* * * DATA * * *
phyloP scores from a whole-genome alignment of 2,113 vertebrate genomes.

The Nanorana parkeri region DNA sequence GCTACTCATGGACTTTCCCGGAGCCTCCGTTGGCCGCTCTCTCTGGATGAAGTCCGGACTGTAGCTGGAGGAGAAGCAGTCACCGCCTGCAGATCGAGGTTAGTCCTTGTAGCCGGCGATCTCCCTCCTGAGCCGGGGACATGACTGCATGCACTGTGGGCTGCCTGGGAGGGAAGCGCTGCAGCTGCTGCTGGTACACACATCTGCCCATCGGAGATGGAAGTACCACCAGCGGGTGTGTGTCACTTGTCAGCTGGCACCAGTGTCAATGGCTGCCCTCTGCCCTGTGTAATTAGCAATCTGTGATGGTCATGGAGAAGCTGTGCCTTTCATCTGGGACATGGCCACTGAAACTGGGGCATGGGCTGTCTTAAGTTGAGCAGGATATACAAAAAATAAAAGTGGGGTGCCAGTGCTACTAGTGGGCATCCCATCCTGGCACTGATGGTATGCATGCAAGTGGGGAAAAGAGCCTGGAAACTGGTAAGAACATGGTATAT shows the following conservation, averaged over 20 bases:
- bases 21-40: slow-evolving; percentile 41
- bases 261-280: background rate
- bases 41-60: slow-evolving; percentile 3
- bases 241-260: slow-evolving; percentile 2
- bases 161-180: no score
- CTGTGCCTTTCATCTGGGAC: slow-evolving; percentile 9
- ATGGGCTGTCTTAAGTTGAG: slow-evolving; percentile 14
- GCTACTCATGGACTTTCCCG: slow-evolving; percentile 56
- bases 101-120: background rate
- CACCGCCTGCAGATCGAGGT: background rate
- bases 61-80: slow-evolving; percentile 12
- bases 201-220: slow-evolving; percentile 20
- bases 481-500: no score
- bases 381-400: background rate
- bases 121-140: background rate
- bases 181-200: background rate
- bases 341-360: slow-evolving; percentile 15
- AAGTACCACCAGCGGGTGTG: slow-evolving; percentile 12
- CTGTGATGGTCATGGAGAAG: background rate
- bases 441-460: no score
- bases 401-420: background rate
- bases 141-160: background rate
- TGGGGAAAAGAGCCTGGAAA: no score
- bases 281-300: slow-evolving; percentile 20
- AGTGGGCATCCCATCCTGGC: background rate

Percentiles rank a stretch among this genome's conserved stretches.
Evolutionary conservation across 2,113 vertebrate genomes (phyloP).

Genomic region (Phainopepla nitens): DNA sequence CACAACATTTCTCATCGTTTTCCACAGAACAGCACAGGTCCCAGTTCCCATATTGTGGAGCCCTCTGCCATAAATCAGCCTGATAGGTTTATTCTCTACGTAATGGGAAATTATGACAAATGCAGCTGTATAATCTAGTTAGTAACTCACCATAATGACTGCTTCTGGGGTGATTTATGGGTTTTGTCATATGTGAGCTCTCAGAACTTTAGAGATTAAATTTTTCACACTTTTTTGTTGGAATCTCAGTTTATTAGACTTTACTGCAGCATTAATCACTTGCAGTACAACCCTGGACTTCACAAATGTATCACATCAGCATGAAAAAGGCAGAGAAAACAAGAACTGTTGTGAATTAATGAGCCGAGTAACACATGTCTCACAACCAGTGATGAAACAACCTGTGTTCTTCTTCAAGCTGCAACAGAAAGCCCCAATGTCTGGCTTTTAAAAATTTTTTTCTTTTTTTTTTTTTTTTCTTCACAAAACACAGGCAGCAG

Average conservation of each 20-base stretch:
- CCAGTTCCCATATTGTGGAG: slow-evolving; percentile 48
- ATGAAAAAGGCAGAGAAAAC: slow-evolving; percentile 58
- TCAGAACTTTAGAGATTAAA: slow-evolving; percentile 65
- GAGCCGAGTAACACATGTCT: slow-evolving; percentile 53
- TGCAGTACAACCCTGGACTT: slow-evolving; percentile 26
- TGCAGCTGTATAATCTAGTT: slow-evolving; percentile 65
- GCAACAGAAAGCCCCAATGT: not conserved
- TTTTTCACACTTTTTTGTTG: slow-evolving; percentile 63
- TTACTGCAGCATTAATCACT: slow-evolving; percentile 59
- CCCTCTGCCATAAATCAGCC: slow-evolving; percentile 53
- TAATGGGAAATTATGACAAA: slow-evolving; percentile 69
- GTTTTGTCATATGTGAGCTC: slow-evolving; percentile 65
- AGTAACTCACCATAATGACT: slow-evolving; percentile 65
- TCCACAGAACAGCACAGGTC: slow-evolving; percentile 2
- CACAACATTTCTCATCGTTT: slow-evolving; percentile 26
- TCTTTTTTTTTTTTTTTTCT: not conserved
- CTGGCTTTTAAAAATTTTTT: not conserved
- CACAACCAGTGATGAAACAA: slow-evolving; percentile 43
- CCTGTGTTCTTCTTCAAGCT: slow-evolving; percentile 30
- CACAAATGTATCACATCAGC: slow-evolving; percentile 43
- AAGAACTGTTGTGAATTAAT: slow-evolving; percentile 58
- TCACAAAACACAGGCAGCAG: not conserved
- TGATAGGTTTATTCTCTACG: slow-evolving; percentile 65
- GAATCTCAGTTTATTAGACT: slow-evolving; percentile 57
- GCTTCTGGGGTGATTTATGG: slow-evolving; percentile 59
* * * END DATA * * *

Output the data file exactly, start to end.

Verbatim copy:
phyloP scores from a whole-genome alignment of 2,113 vertebrate genomes.

The Nanorana parkeri region DNA sequence GCTACTCATGGACTTTCCCGGAGCCTCCGTTGGCCGCTCTCTCTGGATGAAGTCCGGACTGTAGCTGGAGGAGAAGCAGTCACCGCCTGCAGATCGAGGTTAGTCCTTGTAGCCGGCGATCTCCCTCCTGAGCCGGGGACATGACTGCATGCACTGTGGGCTGCCTGGGAGGGAAGCGCTGCAGCTGCTGCTGGTACACACATCTGCCCATCGGAGATGGAAGTACCACCAGCGGGTGTGTGTCACTTGTCAGCTGGCACCAGTGTCAATGGCTGCCCTCTGCCCTGTGTAATTAGCAATCTGTGATGGTCATGGAGAAGCTGTGCCTTTCATCTGGGACATGGCCACTGAAACTGGGGCATGGGCTGTCTTAAGTTGAGCAGGATATACAAAAAATAAAAGTGGGGTGCCAGTGCTACTAGTGGGCATCCCATCCTGGCACTGATGGTATGCATGCAAGTGGGGAAAAGAGCCTGGAAACTGGTAAGAACATGGTATAT shows the following conservation, averaged over 20 bases:
- bases 21-40: slow-evolving; percentile 41
- bases 261-280: background rate
- bases 41-60: slow-evolving; percentile 3
- bases 241-260: slow-evolving; percentile 2
- bases 161-180: no score
- CTGTGCCTTTCATCTGGGAC: slow-evolving; percentile 9
- ATGGGCTGTCTTAAGTTGAG: slow-evolving; percentile 14
- GCTACTCATGGACTTTCCCG: slow-evolving; percentile 56
- bases 101-120: background rate
- CACCGCCTGCAGATCGAGGT: background rate
- bases 61-80: slow-evolving; percentile 12
- bases 201-220: slow-evolving; percentile 20
- bases 481-500: no score
- bases 381-400: background rate
- bases 121-140: background rate
- bases 181-200: background rate
- bases 341-360: slow-evolving; percentile 15
- AAGTACCACCAGCGGGTGTG: slow-evolving; percentile 12
- CTGTGATGGTCATGGAGAAG: background rate
- bases 441-460: no score
- bases 401-420: background rate
- bases 141-160: background rate
- TGGGGAAAAGAGCCTGGAAA: no score
- bases 281-300: slow-evolving; percentile 20
- AGTGGGCATCCCATCCTGGC: background rate

Percentiles rank a stretch among this genome's conserved stretches.
Evolutionary conservation across 2,113 vertebrate genomes (phyloP).

Genomic region (Phainopepla nitens): DNA sequence CACAACATTTCTCATCGTTTTCCACAGAACAGCACAGGTCCCAGTTCCCATATTGTGGAGCCCTCTGCCATAAATCAGCCTGATAGGTTTATTCTCTACGTAATGGGAAATTATGACAAATGCAGCTGTATAATCTAGTTAGTAACTCACCATAATGACTGCTTCTGGGGTGATTTATGGGTTTTGTCATATGTGAGCTCTCAGAACTTTAGAGATTAAATTTTTCACACTTTTTTGTTGGAATCTCAGTTTATTAGACTTTACTGCAGCATTAATCACTTGCAGTACAACCCTGGACTTCACAAATGTATCACATCAGCATGAAAAAGGCAGAGAAAACAAGAACTGTTGTGAATTAATGAGCCGAGTAACACATGTCTCACAACCAGTGATGAAACAACCTGTGTTCTTCTTCAAGCTGCAACAGAAAGCCCCAATGTCTGGCTTTTAAAAATTTTTTTCTTTTTTTTTTTTTTTTCTTCACAAAACACAGGCAGCAG

Average conservation of each 20-base stretch:
- CCAGTTCCCATATTGTGGAG: slow-evolving; percentile 48
- ATGAAAAAGGCAGAGAAAAC: slow-evolving; percentile 58
- TCAGAACTTTAGAGATTAAA: slow-evolving; percentile 65
- GAGCCGAGTAACACATGTCT: slow-evolving; percentile 53
- TGCAGTACAACCCTGGACTT: slow-evolving; percentile 26
- TGCAGCTGTATAATCTAGTT: slow-evolving; percentile 65
- GCAACAGAAAGCCCCAATGT: not conserved
- TTTTTCACACTTTTTTGTTG: slow-evolving; percentile 63
- TTACTGCAGCATTAATCACT: slow-evolving; percentile 59
- CCCTCTGCCATAAATCAGCC: slow-evolving; percentile 53
- TAATGGGAAATTATGACAAA: slow-evolving; percentile 69
- GTTTTGTCATATGTGAGCTC: slow-evolving; percentile 65
- AGTAACTCACCATAATGACT: slow-evolving; percentile 65
- TCCACAGAACAGCACAGGTC: slow-evolving; percentile 2
- CACAACATTTCTCATCGTTT: slow-evolving; percentile 26
- TCTTTTTTTTTTTTTTTTCT: not conserved
- CTGGCTTTTAAAAATTTTTT: not conserved
- CACAACCAGTGATGAAACAA: slow-evolving; percentile 43
- CCTGTGTTCTTCTTCAAGCT: slow-evolving; percentile 30
- CACAAATGTATCACATCAGC: slow-evolving; percentile 43
- AAGAACTGTTGTGAATTAAT: slow-evolving; percentile 58
- TCACAAAACACAGGCAGCAG: not conserved
- TGATAGGTTTATTCTCTACG: slow-evolving; percentile 65
- GAATCTCAGTTTATTAGACT: slow-evolving; percentile 57
- GCTTCTGGGGTGATTTATGG: slow-evolving; percentile 59